So, the 'fact-checking' could be an excuse just to side with caution. How would they fact check? Do Netflix have a team of ballistics experts, pathologists, forensic detectives and investigators available to do this? Basically all the people it's taken to have as much information as we have now. Or do they even have a team of people to read all of the leading works on this topic and sift through the Warren Commission and latter investigations for comparison? No. 
So, what they might do is check Wiki, and reference supposedly honest government investigations and turn around and say, we couldn't Fact check Oliver Stones work, our information showed the contrary. 

I wholeheartedly support Oliver Stone's work, I believe he is a truth teller, with a conscience and a very talented writer, producer and director. I think his integrity is very important to him, for that reason he'll make it as accurate as possible, and I hope the documentary is as bigger success as possible. 







 

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I trust my response to Jim made my position clear and I have emailed it directly to him.   What I am interested in are   the details behind Stone's remark about fact checking...I could guess or speculate or whatever about what he encountered in his efforts to place it but nobody would learn anything from that.  I want to know about the exchange he faced in trying to place it, the process, the objections and demands from Netflex and National Geographic, their supposed fact checkers, etc. 

And along those same lines, Jim mentioned several items which I hope will become available for viewing along with the documentary and certainly published if it does not get placed. It seems to me that the work behind the documentary would be as important for our research efforts as the documentary itself.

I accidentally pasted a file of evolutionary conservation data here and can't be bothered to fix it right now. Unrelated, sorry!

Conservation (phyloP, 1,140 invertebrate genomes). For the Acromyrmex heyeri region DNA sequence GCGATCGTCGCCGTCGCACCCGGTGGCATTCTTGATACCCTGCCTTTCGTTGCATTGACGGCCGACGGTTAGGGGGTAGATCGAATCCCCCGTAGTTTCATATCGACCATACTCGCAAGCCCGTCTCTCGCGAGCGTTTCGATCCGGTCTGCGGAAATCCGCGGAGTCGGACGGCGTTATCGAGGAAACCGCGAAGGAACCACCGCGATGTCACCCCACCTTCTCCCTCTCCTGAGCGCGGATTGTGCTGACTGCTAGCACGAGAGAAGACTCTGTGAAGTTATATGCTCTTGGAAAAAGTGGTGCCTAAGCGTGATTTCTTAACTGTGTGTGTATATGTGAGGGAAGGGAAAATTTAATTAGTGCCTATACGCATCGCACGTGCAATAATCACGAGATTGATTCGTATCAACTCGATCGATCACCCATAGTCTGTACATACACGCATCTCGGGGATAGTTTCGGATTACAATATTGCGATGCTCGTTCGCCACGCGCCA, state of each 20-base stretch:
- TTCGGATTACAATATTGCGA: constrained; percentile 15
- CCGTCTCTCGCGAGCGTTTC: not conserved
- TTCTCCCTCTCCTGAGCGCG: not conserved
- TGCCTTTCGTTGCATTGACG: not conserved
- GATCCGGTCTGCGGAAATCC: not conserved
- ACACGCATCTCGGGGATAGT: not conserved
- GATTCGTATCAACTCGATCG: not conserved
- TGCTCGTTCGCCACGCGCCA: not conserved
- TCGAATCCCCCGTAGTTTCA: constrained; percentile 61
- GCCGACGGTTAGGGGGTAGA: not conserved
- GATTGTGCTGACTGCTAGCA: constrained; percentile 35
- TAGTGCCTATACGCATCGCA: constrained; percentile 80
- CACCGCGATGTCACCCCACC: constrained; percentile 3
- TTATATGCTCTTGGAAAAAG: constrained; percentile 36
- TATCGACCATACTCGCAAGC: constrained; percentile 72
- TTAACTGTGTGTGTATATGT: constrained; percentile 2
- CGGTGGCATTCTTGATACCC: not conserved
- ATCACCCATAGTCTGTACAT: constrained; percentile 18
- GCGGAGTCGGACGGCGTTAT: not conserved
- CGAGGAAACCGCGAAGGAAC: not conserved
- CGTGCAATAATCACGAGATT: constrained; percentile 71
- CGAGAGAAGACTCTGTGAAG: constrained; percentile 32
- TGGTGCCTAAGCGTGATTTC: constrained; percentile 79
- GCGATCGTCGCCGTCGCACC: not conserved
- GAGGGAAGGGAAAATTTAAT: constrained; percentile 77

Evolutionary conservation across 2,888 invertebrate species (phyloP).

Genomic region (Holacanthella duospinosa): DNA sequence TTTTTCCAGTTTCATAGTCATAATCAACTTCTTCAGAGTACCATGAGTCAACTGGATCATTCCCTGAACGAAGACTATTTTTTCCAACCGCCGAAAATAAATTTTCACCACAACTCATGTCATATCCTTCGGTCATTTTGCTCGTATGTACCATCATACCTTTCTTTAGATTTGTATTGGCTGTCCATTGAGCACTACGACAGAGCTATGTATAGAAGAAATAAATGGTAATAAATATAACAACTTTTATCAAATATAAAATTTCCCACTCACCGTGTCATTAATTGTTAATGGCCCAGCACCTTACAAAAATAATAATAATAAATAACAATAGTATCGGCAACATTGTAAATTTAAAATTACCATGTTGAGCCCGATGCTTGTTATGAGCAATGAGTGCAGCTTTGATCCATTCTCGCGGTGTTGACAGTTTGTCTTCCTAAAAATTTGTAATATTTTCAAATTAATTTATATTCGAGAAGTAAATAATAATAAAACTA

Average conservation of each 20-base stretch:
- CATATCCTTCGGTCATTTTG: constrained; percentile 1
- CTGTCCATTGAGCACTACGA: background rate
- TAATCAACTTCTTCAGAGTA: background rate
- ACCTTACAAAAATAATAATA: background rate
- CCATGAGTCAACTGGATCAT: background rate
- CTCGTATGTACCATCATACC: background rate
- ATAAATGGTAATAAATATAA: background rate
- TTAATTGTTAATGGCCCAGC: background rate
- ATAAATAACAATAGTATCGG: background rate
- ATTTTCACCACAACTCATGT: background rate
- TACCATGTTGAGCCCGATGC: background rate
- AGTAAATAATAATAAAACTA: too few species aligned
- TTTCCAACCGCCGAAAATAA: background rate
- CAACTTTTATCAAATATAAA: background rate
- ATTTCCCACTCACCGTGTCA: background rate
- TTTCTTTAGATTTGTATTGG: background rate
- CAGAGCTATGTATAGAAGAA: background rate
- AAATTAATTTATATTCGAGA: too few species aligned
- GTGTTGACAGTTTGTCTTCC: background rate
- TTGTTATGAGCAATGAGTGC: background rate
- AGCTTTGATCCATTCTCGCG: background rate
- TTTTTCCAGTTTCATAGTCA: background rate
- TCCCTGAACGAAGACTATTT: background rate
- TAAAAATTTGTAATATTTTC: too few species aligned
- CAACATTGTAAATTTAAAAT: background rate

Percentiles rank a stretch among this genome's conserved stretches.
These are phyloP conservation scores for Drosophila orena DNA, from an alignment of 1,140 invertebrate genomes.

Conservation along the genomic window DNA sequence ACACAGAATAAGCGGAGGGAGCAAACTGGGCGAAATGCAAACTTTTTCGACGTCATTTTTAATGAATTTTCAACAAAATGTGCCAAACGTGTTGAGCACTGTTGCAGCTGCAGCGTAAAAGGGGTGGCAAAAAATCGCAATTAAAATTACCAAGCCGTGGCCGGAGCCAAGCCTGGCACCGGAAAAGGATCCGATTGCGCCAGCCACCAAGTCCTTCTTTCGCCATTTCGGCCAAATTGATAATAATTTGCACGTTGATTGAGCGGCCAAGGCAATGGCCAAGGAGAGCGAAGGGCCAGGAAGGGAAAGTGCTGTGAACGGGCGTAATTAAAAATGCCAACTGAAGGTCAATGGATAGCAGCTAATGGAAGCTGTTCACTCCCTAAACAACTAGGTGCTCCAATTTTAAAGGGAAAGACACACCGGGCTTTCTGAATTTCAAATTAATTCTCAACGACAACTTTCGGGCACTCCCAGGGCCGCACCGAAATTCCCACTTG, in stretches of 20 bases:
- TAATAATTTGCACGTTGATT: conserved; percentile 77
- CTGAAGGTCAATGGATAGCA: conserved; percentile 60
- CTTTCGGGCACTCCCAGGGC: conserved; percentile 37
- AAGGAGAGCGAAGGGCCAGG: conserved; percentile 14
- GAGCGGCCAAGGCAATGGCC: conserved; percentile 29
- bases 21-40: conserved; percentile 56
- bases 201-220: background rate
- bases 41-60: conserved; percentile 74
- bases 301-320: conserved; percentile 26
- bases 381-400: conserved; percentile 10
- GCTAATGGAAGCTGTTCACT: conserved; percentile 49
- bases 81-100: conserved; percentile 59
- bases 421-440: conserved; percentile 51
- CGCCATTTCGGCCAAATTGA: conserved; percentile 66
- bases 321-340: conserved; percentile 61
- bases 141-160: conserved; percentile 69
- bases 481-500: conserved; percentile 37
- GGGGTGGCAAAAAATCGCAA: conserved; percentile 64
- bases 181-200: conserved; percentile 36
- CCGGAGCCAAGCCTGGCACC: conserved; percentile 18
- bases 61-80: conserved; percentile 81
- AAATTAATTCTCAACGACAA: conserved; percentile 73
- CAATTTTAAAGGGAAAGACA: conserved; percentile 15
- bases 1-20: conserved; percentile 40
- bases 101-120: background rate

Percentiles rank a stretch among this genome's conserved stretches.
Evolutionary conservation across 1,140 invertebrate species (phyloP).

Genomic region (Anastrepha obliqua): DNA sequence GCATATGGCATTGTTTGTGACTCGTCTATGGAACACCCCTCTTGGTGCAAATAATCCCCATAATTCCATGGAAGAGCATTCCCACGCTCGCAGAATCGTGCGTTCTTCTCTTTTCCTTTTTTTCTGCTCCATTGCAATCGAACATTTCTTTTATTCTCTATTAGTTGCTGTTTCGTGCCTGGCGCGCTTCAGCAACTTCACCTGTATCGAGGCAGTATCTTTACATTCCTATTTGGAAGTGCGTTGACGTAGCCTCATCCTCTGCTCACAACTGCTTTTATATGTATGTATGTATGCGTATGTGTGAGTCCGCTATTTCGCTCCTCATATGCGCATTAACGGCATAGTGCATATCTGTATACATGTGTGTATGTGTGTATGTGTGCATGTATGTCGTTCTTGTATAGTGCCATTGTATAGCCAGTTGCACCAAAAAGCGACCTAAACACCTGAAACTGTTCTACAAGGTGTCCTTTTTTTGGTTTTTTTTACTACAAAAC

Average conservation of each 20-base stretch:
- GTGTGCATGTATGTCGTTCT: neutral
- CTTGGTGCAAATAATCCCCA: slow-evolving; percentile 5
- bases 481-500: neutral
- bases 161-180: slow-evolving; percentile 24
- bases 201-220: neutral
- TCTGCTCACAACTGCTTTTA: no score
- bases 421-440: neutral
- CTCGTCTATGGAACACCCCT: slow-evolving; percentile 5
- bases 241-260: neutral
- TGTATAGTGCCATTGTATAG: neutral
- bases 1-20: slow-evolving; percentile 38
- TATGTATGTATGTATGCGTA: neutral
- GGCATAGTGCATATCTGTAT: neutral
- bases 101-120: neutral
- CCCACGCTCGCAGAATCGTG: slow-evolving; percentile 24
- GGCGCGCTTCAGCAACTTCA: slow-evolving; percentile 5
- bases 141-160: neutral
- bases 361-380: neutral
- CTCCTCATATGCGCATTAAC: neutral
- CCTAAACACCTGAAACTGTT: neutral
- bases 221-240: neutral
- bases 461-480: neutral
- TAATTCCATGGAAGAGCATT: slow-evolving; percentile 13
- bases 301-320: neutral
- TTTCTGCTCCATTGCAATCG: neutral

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The “50 Reasons” episode on the furious counter-reaction to Stone’s “JFK” is the only one to have been removed from YouTube. As we put it together, I came to realize the main contemporary defenders of the official story - i.e. Max Holland, Bugliosi, and the network documentaries (most notably ABC’s “Beyond Conspiracy”) - never referred to information developed after the ARRB was formed and seemed to be perpetually stuck, when it came to this case, in the year 1992.

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Thanks Jim,  I understand the restrictions but I hope Stone does share details some day - plus I would love to see him do a Director's Cut with the materials, including your annotated script!

Cannes sound like a great idea but even if I manage to get my second Covid vaccination I'll probably not make it...grin.

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42 minutes ago, James DiEugenio said:

Thanks for the clarification Larry.

I am not at liberty to discuss the whole process, plus I was not there, but as I said, my annotated script did not enter the equation.

Maybe I will go to Cannes for any further questions.

 

 

Jim,

      Will your annotated script be available to the public at some point, or has it been subjected to some sort of non-disclosure agreement?

      Also, if that is the case, why would Oliver Stone not want your script disclosed?  Can you comment?

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12 hours ago, Cliff Varnell said:

I boycott Facebook.  Tried it a couple of times, didn’t take.  Are you sure people get kicked off merely for making offensive comments?

Could Facebook or Twitter survive a highly litigious business environment?

I don’t have a problem with that at all.